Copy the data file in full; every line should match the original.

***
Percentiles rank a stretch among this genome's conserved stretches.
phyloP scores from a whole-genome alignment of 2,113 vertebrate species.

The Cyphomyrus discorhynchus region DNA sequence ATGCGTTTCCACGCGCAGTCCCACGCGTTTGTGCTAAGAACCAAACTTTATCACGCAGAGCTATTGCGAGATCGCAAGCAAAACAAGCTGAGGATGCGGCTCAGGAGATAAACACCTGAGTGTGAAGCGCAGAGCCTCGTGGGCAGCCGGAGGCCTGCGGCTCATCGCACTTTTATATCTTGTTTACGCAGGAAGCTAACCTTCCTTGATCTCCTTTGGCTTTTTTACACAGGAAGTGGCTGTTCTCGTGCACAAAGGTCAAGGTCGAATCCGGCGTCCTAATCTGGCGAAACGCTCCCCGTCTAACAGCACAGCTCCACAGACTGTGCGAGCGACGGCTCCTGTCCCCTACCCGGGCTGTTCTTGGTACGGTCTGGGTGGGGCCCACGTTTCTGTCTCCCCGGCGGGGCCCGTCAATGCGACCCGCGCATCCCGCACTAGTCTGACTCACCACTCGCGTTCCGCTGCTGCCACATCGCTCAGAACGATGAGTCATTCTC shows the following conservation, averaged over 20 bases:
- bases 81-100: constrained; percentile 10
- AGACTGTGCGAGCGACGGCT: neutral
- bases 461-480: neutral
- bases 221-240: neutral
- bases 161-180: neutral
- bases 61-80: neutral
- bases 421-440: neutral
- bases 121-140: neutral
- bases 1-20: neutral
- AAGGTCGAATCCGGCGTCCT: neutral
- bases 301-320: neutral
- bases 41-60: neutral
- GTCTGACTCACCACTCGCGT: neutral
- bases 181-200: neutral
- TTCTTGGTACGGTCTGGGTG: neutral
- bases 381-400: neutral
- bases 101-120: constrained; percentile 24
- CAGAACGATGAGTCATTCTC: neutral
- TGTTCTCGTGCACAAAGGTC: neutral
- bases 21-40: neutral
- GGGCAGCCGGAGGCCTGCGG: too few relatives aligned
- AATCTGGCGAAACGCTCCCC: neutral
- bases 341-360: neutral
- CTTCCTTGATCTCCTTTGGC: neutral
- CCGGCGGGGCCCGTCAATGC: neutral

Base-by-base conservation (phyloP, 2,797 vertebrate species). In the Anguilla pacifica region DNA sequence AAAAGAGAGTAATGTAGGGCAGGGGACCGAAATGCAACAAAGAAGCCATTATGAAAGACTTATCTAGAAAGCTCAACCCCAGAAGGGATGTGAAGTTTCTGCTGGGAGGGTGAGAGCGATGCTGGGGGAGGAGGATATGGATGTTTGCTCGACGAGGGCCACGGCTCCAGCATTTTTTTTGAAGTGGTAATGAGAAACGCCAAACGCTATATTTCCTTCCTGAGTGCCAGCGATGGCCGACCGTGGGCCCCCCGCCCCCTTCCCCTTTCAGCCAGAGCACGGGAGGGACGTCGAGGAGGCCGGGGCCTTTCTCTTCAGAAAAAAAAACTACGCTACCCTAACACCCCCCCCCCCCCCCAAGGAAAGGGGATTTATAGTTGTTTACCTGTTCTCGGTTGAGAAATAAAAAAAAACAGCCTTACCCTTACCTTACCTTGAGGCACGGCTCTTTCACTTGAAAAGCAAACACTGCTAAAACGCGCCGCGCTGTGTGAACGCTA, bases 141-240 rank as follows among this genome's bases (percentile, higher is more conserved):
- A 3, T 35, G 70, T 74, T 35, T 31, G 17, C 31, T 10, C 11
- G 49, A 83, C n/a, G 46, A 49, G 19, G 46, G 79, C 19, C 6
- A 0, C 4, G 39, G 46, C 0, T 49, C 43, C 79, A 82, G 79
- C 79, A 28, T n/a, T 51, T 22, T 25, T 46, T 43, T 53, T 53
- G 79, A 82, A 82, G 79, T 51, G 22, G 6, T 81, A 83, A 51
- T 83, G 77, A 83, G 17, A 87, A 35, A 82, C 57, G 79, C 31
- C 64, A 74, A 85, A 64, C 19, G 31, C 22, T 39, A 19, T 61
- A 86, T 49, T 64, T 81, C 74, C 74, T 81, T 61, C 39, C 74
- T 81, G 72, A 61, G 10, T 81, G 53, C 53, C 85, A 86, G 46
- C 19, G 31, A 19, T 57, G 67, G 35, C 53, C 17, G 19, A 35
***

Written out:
Percentiles rank a stretch among this genome's conserved stretches.
phyloP scores from a whole-genome alignment of 2,113 vertebrate species.

The Cyphomyrus discorhynchus region DNA sequence ATGCGTTTCCACGCGCAGTCCCACGCGTTTGTGCTAAGAACCAAACTTTATCACGCAGAGCTATTGCGAGATCGCAAGCAAAACAAGCTGAGGATGCGGCTCAGGAGATAAACACCTGAGTGTGAAGCGCAGAGCCTCGTGGGCAGCCGGAGGCCTGCGGCTCATCGCACTTTTATATCTTGTTTACGCAGGAAGCTAACCTTCCTTGATCTCCTTTGGCTTTTTTACACAGGAAGTGGCTGTTCTCGTGCACAAAGGTCAAGGTCGAATCCGGCGTCCTAATCTGGCGAAACGCTCCCCGTCTAACAGCACAGCTCCACAGACTGTGCGAGCGACGGCTCCTGTCCCCTACCCGGGCTGTTCTTGGTACGGTCTGGGTGGGGCCCACGTTTCTGTCTCCCCGGCGGGGCCCGTCAATGCGACCCGCGCATCCCGCACTAGTCTGACTCACCACTCGCGTTCCGCTGCTGCCACATCGCTCAGAACGATGAGTCATTCTC shows the following conservation, averaged over 20 bases:
- bases 81-100: constrained; percentile 10
- AGACTGTGCGAGCGACGGCT: neutral
- bases 461-480: neutral
- bases 221-240: neutral
- bases 161-180: neutral
- bases 61-80: neutral
- bases 421-440: neutral
- bases 121-140: neutral
- bases 1-20: neutral
- AAGGTCGAATCCGGCGTCCT: neutral
- bases 301-320: neutral
- bases 41-60: neutral
- GTCTGACTCACCACTCGCGT: neutral
- bases 181-200: neutral
- TTCTTGGTACGGTCTGGGTG: neutral
- bases 381-400: neutral
- bases 101-120: constrained; percentile 24
- CAGAACGATGAGTCATTCTC: neutral
- TGTTCTCGTGCACAAAGGTC: neutral
- bases 21-40: neutral
- GGGCAGCCGGAGGCCTGCGG: too few relatives aligned
- AATCTGGCGAAACGCTCCCC: neutral
- bases 341-360: neutral
- CTTCCTTGATCTCCTTTGGC: neutral
- CCGGCGGGGCCCGTCAATGC: neutral

Base-by-base conservation (phyloP, 2,797 vertebrate species). In the Anguilla pacifica region DNA sequence AAAAGAGAGTAATGTAGGGCAGGGGACCGAAATGCAACAAAGAAGCCATTATGAAAGACTTATCTAGAAAGCTCAACCCCAGAAGGGATGTGAAGTTTCTGCTGGGAGGGTGAGAGCGATGCTGGGGGAGGAGGATATGGATGTTTGCTCGACGAGGGCCACGGCTCCAGCATTTTTTTTGAAGTGGTAATGAGAAACGCCAAACGCTATATTTCCTTCCTGAGTGCCAGCGATGGCCGACCGTGGGCCCCCCGCCCCCTTCCCCTTTCAGCCAGAGCACGGGAGGGACGTCGAGGAGGCCGGGGCCTTTCTCTTCAGAAAAAAAAACTACGCTACCCTAACACCCCCCCCCCCCCCCAAGGAAAGGGGATTTATAGTTGTTTACCTGTTCTCGGTTGAGAAATAAAAAAAAACAGCCTTACCCTTACCTTACCTTGAGGCACGGCTCTTTCACTTGAAAAGCAAACACTGCTAAAACGCGCCGCGCTGTGTGAACGCTA, bases 141-240 rank as follows among this genome's bases (percentile, higher is more conserved):
- A 3, T 35, G 70, T 74, T 35, T 31, G 17, C 31, T 10, C 11
- G 49, A 83, C n/a, G 46, A 49, G 19, G 46, G 79, C 19, C 6
- A 0, C 4, G 39, G 46, C 0, T 49, C 43, C 79, A 82, G 79
- C 79, A 28, T n/a, T 51, T 22, T 25, T 46, T 43, T 53, T 53
- G 79, A 82, A 82, G 79, T 51, G 22, G 6, T 81, A 83, A 51
- T 83, G 77, A 83, G 17, A 87, A 35, A 82, C 57, G 79, C 31
- C 64, A 74, A 85, A 64, C 19, G 31, C 22, T 39, A 19, T 61
- A 86, T 49, T 64, T 81, C 74, C 74, T 81, T 61, C 39, C 74
- T 81, G 72, A 61, G 10, T 81, G 53, C 53, C 85, A 86, G 46
- C 19, G 31, A 19, T 57, G 67, G 35, C 53, C 17, G 19, A 35